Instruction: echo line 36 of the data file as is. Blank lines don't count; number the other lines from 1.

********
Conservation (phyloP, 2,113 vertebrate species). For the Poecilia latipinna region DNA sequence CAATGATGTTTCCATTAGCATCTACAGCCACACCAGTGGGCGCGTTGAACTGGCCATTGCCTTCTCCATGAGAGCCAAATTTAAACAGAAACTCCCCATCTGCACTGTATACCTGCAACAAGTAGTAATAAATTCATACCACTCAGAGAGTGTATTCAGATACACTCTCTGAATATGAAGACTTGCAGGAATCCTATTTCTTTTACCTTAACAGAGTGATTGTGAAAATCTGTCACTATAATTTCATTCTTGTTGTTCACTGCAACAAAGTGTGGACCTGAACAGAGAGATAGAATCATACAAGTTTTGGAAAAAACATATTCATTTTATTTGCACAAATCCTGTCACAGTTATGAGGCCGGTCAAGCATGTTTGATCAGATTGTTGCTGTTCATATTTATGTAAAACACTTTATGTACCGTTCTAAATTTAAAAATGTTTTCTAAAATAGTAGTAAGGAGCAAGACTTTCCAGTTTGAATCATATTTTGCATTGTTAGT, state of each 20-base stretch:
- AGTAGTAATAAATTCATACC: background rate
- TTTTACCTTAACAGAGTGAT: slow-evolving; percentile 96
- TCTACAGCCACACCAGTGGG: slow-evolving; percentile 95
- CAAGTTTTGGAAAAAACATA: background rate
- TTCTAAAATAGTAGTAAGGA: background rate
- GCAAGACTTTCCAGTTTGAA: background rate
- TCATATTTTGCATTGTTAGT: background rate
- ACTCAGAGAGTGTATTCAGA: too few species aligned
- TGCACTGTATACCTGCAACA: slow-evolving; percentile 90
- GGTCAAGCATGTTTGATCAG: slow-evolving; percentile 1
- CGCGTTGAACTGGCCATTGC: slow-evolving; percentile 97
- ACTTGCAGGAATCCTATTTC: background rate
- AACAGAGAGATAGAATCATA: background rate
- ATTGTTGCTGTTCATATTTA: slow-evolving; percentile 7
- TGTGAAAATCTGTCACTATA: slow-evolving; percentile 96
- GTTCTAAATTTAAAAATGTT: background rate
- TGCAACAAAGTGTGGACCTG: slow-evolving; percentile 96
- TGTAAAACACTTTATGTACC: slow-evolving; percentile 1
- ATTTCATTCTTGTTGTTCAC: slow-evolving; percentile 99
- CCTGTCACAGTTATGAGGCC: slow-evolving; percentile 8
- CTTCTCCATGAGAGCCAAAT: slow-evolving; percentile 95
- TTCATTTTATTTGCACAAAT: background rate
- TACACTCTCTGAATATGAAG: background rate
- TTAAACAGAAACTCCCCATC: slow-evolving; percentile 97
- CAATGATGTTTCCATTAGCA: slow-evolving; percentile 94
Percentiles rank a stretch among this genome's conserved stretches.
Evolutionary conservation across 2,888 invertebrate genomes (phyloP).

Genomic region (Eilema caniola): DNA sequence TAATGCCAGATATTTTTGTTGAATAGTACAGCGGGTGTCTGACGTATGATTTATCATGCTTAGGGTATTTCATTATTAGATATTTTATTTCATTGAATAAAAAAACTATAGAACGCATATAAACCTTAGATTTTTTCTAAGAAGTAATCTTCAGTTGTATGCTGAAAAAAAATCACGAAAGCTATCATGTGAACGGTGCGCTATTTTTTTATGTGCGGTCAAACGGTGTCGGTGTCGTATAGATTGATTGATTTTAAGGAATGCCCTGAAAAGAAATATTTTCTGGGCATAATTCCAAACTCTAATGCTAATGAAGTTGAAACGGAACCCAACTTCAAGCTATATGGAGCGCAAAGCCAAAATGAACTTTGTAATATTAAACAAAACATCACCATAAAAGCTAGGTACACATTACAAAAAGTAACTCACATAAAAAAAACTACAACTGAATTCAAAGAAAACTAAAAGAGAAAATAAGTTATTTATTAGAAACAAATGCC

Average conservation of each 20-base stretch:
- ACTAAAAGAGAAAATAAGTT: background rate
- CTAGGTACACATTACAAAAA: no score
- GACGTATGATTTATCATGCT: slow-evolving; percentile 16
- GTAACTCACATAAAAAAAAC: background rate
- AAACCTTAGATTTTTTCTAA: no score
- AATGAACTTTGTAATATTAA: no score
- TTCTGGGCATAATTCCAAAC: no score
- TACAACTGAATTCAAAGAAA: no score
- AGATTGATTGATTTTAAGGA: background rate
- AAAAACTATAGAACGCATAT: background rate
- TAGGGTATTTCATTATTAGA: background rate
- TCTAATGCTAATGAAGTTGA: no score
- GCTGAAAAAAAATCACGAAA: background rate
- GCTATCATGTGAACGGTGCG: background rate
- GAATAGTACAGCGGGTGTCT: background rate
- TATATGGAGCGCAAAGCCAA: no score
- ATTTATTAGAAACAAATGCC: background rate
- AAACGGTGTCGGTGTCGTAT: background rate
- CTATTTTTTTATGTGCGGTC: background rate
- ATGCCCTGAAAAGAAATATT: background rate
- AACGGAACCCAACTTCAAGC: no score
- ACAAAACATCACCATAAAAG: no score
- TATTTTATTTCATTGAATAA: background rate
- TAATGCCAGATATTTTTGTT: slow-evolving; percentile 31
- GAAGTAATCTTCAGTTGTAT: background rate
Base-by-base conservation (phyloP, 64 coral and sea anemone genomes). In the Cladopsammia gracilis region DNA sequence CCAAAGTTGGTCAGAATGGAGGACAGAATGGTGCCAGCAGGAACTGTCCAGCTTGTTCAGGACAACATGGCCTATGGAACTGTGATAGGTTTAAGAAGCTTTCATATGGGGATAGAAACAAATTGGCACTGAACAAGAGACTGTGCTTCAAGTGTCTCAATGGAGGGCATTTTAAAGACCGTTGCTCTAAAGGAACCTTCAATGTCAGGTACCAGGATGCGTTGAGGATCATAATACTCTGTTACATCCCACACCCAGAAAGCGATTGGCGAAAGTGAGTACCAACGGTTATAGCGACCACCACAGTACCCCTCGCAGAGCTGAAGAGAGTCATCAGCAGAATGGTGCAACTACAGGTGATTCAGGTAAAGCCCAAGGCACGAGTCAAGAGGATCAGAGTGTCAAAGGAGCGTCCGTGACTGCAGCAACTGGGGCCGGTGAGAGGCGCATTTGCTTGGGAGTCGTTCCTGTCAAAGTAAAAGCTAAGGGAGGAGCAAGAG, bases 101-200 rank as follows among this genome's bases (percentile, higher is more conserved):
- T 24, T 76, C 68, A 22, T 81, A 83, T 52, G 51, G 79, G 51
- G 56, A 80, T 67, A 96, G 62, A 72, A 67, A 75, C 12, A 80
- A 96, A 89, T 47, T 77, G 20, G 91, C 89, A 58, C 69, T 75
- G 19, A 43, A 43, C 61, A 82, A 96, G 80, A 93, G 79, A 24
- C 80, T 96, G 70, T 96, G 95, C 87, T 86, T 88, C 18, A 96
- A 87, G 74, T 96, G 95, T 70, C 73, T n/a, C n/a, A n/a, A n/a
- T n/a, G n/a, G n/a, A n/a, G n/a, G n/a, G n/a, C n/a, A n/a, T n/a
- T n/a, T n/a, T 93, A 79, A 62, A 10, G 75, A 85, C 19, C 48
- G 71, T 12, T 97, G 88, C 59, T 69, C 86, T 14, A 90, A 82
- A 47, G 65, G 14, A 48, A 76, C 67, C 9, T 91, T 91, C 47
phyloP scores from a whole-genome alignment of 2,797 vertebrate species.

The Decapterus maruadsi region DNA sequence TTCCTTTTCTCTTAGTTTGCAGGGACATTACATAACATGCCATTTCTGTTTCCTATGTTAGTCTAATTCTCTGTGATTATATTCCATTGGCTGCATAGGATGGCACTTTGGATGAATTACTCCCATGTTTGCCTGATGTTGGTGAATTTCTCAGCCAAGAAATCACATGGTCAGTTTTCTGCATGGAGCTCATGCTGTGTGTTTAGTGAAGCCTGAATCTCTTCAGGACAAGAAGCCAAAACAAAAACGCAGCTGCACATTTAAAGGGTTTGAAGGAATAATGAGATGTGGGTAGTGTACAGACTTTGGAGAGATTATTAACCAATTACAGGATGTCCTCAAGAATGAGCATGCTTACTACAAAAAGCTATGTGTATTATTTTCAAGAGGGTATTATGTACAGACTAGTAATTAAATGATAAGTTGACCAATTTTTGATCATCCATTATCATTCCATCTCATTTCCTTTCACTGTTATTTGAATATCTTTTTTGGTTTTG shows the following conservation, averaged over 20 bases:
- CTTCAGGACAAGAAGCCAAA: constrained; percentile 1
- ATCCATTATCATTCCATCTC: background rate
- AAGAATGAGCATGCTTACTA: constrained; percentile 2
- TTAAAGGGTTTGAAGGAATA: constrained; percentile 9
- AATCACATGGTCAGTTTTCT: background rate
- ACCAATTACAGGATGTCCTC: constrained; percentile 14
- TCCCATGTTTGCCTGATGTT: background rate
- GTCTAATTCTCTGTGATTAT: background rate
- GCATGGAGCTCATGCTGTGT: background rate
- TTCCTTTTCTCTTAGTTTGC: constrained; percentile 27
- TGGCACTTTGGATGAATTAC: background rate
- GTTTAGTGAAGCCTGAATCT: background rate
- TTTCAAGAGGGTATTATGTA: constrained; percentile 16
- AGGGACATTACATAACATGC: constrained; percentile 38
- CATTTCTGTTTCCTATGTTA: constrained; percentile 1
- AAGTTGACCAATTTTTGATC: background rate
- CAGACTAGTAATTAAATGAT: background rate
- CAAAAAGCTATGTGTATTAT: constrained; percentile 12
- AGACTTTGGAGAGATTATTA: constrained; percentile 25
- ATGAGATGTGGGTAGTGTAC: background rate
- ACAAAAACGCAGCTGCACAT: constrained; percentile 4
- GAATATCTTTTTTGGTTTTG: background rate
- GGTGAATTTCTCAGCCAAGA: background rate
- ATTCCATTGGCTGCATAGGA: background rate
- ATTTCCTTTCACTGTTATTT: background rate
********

- AATGAACTTTGTAATATTAA: no score